Apheresis

So, prior to actually being on vacation, I assumed that because I wasn’t going to have to go to school or clinical for five weeks, I would have all this time to write these long posts with flowing words and great subject matter. What I didn’t take into account as that life on vacation is boring and involves much sleep and computer game playing and very few blog posts, mainly because you have to do something besides making Christmas cards to write about. Sweet man and I did have one very interesting experience recently though, we went up to the Red Cross in Farmington CT and donated platelets and plasma. This type of donation is very different from a normal blood donation… well its easier to just describe the two processes separately. Oh, and if your squeamish, now would be a good time to stop reading because I’m going to talk about this in some detail.

Normally with a blood donation, you go to a gym or church somewhere and lay down on an uncomfortable cot and get a large needle in one arm. A collection bag hangs below your cot and you sit for about 10-20 minutes while your blood pressure fills the bag. I, and other fair haired people, usually feel worst with this becuase we are incredibly suseptable to loosing the red blood cells which provide the oxygen to your body. At the end of this process some nice little old ladies, or nuns, give you some juice and cookies and you go home.

Apheresis is a much larger process, so be prepared to donate your time too. It is usually only done at Red Cross centers becuase the machine needed is rather large. You are placed on a nice recliner with a hot pad under you and blankets over you. The also provide a movie of your choice to keep you company which is a wonderful distraction. A nurse inserts an “in” needle in one arm and an “out” needle in the other, and attaches this to a pump to pull the blood out of you and then then through a centerfuge and then returns the whole red blood cells back to your body. Unlike with normal donation, I felt fine afterwards, especially becuase instead of just cookies they give you cookies, chips, juice, coffee, soup, sandwiches and fruit. I mean, donating is all about the perks, right? I ended up having a low platelet count that morning, so I was having some issues donating which was very frustrating but I still donated a single serving of platelets. These need to be used withing five days, and will usually go to cancer patients who need them, which I think is a wonderful holliday gift.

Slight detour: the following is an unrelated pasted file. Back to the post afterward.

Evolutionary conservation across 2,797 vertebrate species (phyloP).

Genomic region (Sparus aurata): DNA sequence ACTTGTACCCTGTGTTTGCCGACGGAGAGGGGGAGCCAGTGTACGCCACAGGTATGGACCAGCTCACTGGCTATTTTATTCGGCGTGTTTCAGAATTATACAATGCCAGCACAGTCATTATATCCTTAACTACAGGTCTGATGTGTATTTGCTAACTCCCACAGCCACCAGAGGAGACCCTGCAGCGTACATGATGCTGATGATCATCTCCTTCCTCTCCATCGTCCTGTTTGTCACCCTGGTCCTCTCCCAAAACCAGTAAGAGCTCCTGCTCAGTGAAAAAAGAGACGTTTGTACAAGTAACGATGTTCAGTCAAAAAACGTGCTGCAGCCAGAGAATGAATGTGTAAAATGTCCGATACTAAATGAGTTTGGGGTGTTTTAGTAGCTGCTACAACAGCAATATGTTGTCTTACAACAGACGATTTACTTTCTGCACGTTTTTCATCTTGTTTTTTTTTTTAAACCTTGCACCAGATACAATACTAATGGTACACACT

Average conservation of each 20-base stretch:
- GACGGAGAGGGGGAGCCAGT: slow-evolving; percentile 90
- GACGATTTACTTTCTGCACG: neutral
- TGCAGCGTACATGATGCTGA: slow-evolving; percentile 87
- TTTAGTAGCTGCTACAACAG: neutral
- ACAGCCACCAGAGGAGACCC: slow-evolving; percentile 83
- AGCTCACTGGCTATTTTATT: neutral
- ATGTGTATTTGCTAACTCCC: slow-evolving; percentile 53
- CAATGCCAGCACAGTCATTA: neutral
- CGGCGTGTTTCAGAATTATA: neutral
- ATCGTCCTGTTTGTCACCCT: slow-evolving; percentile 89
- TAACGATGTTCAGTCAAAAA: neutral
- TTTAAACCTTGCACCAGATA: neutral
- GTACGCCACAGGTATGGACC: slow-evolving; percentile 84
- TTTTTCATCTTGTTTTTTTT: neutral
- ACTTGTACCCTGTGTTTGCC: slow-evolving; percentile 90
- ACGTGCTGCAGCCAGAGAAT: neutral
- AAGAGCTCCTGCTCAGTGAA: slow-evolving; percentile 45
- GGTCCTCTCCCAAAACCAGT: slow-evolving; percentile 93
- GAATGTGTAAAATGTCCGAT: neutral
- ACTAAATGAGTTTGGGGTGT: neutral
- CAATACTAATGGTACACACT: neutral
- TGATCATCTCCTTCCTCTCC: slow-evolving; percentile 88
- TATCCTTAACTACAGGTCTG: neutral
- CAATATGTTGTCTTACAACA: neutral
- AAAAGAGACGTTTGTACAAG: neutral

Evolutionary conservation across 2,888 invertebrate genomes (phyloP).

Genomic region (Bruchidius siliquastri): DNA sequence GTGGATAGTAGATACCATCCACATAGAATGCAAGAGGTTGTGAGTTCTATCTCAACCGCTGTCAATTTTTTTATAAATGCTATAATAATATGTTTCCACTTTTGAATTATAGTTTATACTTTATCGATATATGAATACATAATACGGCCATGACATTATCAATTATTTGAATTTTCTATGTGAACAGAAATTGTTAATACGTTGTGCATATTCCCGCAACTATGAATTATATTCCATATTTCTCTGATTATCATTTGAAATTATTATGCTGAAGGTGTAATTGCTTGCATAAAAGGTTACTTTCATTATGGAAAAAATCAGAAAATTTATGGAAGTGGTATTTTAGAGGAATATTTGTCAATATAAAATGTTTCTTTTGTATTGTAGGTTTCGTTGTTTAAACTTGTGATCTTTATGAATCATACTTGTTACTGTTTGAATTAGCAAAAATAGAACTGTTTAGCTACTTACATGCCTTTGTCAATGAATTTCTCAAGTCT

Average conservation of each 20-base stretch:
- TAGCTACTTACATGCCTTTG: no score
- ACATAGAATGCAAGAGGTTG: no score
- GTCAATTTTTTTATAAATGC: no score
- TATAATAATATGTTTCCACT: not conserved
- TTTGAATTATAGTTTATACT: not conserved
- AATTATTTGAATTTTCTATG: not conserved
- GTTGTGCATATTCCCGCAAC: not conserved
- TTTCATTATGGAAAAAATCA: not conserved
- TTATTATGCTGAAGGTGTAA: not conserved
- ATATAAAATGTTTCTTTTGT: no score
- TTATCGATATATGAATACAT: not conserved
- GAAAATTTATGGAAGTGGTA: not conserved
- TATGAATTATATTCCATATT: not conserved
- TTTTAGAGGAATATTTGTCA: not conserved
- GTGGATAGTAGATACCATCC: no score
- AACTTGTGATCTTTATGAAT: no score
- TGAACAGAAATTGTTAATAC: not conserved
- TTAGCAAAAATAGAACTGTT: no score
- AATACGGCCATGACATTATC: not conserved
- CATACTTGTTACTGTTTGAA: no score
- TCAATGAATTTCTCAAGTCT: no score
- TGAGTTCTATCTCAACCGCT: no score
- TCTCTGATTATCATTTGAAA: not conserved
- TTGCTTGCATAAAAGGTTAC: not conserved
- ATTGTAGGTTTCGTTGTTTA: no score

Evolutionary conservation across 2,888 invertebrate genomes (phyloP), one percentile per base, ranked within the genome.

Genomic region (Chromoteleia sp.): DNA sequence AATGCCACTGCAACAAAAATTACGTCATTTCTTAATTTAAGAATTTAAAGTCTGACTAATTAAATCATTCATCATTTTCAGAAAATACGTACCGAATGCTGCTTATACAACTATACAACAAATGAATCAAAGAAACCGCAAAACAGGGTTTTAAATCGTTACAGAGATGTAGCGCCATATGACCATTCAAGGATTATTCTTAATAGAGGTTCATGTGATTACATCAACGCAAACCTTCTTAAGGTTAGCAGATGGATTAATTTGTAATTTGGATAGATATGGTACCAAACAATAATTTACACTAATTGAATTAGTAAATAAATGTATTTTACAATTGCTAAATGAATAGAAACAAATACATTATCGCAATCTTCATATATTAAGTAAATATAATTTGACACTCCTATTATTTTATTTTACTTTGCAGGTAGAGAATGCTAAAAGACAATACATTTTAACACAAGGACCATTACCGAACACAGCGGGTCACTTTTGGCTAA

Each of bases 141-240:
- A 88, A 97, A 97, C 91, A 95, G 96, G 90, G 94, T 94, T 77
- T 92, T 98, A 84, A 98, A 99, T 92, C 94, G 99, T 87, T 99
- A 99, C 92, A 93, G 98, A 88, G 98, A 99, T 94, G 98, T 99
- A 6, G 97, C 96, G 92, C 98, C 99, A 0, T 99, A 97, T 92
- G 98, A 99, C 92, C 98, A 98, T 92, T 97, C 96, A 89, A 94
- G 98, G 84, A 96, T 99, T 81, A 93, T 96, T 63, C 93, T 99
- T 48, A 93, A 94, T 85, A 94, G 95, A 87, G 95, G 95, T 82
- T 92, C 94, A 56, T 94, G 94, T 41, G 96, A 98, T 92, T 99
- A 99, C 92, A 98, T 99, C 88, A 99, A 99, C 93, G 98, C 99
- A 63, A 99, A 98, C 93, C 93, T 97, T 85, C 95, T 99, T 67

The Red Cross told us that during the holiday season people who normally donate are on vacation or too busy to come in, so they are very short on all types of blood productions, which is bad when ice, snow, and drunk driving around New Years is factored in. If you have never donated, I sugest you do it once, so that if you are hurt and need blood products they will be there for you. How can you expect to recive if you do not give. If you do normally donate, bring a friend. I always sign up Sweet Man (with his permission) when I go so that we can do something special together (it does wonders for a relationship!). If you have kids and don’t think you will have the time, ask your babysitter if she will donate two hours of her time so that you can donate. She is probably too young to do it herself, and it may make her feel good to know she is helping three people live this Christmas season. (And you’ll win two free hours of kid free time WITH cookies!) Go do something good for other people.

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